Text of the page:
The Marshall Islands' pension fund could be bankrupt by 2020.
The US-based firm Investor Solutions has managed the Marshalls' Social Security Administration investments since 2003.
The head of Investor Solutions, Frank Armstrong, has told Radio Australia's the fund's liabilities have existed for some time.
But he says with the stock market down, the amount of money the government needs to withdraw to pay benefits to retirees has become unsustainable.
"Up until last year tax receipts exceeded the dispersals, so it was relatively easy to go along and not solve the problem," he said.
"They've reached a tipping point now where they're going to have to start dipping into their accumulated funds and that problem only gets worse and worse.
"So they're going to have to make significant changes to their funding liabilities." Mr Armstrong says the economic management of the fund is sound, but the government has so far been reluctant to act.
"This is a political problem, not an economic one," he said.
"Politicians being what they are, they're all aware that not a single thank-you card is going to arrive as a result of fixing the problem.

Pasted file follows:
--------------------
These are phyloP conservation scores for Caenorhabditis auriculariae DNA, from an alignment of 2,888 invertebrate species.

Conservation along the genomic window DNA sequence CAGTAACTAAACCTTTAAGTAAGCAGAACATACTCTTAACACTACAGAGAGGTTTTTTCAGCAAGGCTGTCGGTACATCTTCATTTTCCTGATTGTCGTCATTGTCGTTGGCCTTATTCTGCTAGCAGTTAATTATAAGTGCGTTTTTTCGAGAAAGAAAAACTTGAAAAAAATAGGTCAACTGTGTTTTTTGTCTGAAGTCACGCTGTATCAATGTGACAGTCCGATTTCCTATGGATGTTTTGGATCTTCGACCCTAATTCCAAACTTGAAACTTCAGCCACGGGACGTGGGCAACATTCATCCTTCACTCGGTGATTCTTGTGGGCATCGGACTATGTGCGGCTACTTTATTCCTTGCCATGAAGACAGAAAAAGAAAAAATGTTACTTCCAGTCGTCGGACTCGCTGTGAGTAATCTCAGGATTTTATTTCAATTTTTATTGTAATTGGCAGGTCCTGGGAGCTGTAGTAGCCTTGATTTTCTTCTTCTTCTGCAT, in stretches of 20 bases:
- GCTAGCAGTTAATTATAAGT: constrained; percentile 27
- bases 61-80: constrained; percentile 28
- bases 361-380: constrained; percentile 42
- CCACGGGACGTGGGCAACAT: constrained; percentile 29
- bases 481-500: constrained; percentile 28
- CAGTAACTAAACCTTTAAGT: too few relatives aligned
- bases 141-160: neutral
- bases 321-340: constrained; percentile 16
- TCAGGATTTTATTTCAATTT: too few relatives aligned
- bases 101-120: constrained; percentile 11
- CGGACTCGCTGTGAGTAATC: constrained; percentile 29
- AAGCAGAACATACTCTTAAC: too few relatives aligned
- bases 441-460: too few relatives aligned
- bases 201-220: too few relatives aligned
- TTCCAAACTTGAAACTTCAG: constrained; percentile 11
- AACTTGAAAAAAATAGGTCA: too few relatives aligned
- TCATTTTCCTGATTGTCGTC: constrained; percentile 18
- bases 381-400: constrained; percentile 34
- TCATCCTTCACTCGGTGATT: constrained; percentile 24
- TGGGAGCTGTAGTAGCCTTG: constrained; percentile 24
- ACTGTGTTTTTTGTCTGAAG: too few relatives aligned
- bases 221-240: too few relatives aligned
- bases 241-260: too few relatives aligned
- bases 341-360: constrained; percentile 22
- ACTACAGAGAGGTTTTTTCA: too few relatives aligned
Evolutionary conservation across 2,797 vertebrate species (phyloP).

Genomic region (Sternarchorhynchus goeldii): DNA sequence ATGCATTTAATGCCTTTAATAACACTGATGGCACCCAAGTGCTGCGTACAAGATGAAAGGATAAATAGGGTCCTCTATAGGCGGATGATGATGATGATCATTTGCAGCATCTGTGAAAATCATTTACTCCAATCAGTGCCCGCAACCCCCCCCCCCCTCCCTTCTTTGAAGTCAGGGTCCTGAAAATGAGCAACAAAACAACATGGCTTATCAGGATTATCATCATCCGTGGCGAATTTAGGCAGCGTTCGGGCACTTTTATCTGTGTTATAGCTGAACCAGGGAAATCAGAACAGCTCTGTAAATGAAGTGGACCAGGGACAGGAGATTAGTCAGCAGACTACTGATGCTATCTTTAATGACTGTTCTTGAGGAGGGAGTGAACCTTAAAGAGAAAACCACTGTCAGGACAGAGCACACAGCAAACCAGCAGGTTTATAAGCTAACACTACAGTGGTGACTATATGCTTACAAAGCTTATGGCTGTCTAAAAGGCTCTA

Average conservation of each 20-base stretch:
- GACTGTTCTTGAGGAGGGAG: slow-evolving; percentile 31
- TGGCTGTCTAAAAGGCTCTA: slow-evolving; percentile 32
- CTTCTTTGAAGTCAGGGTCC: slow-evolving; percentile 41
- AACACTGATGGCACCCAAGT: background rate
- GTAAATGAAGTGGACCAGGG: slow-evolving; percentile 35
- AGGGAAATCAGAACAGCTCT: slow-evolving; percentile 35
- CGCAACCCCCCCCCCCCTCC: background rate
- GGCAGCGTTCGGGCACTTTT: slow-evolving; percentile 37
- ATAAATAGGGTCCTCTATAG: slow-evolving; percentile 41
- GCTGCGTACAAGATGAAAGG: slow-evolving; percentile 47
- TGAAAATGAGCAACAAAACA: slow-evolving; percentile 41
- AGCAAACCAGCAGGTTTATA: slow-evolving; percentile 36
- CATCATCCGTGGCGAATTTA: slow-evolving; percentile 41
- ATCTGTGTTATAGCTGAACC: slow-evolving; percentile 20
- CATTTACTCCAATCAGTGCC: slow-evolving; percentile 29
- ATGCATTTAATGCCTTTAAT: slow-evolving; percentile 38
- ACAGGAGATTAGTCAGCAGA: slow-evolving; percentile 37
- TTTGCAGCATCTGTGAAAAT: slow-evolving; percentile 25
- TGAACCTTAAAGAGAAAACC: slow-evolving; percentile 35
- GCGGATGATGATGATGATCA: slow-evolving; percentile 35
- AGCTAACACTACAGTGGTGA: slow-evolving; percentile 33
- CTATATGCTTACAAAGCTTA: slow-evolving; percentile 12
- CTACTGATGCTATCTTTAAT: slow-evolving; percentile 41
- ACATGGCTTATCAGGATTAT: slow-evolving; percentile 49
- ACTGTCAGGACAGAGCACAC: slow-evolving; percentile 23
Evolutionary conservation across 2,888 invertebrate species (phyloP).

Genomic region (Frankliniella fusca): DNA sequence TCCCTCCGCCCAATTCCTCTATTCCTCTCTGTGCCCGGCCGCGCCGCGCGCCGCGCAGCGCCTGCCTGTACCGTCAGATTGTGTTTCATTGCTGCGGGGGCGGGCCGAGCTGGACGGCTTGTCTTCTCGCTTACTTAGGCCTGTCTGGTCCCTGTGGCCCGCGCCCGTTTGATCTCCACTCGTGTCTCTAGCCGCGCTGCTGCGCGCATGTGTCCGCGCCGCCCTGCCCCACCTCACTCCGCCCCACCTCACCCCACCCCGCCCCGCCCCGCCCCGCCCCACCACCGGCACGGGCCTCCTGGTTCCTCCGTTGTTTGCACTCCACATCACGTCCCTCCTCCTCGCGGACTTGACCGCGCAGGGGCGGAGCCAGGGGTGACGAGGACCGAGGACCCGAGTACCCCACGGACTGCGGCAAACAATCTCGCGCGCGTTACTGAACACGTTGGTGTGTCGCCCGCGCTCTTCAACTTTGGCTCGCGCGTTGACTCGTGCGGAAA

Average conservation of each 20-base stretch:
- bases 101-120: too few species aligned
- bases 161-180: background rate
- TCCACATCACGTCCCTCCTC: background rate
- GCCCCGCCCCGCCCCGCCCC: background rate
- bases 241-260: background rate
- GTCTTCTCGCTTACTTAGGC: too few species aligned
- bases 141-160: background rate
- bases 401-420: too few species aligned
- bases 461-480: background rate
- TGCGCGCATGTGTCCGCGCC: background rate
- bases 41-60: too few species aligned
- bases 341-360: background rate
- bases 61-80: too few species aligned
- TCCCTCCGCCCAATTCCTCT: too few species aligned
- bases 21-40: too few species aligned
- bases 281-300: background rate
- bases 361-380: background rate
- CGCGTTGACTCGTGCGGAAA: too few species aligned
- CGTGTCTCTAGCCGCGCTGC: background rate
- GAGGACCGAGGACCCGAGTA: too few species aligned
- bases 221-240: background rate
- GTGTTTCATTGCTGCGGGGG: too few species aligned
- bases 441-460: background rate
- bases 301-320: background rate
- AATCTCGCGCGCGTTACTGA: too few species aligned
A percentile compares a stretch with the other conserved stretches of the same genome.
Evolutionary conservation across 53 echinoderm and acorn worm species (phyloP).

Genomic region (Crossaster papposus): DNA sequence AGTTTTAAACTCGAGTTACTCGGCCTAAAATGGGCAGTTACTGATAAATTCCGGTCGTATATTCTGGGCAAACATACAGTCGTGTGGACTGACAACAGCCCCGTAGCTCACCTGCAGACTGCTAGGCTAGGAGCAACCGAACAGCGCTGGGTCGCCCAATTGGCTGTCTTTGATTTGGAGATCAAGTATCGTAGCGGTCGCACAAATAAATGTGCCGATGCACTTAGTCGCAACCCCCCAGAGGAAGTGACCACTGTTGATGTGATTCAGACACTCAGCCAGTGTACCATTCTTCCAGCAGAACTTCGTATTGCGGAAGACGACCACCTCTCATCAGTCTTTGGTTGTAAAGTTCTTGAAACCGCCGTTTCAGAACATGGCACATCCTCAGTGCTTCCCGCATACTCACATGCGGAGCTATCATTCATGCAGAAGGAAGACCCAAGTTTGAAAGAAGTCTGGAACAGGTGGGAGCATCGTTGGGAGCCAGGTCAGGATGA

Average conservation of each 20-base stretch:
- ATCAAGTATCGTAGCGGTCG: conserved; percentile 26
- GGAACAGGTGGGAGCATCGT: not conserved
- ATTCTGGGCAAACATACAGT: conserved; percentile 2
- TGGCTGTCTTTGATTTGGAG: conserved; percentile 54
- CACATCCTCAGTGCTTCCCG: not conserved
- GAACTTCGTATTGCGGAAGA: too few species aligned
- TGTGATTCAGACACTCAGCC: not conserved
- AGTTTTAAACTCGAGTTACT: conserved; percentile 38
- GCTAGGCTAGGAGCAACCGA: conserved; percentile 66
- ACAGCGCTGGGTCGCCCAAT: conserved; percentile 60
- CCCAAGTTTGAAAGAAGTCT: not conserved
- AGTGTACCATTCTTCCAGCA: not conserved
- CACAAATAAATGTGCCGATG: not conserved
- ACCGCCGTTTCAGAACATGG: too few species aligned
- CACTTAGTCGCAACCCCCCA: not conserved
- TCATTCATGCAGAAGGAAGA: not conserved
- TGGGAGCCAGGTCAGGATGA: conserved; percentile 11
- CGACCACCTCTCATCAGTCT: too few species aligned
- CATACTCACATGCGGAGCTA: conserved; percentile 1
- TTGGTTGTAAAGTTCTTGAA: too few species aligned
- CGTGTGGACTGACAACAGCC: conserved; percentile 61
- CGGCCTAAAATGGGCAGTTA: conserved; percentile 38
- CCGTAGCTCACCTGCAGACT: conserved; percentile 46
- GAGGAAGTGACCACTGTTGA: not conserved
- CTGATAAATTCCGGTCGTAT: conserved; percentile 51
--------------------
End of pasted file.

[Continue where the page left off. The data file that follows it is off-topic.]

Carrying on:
"The same as any other plan, you're going to have to slash benefits by some amount, increase retirement age, increase taxes, rewrite the formula for benefits - and none of that is going to make the average man on the street very happy." The global financial crisis has left several other Pacific territories facing issues with the funding of retirement benefits.
Earlier this year, the Northern Marianas retirement fund declared bankruptcy - the first United States public pension fund to do so.
Mr Armstrong says many major economies, including the United States, face the same issues around funding retirement, but for Marshall Islands that crisis is coming sooner.
"An unfunded pension is a ticking time bomb waiting to go off," he said.
"So it's not like they're horribly irresponsible and the rest of the world is responsible, but they're having to face up to the problem."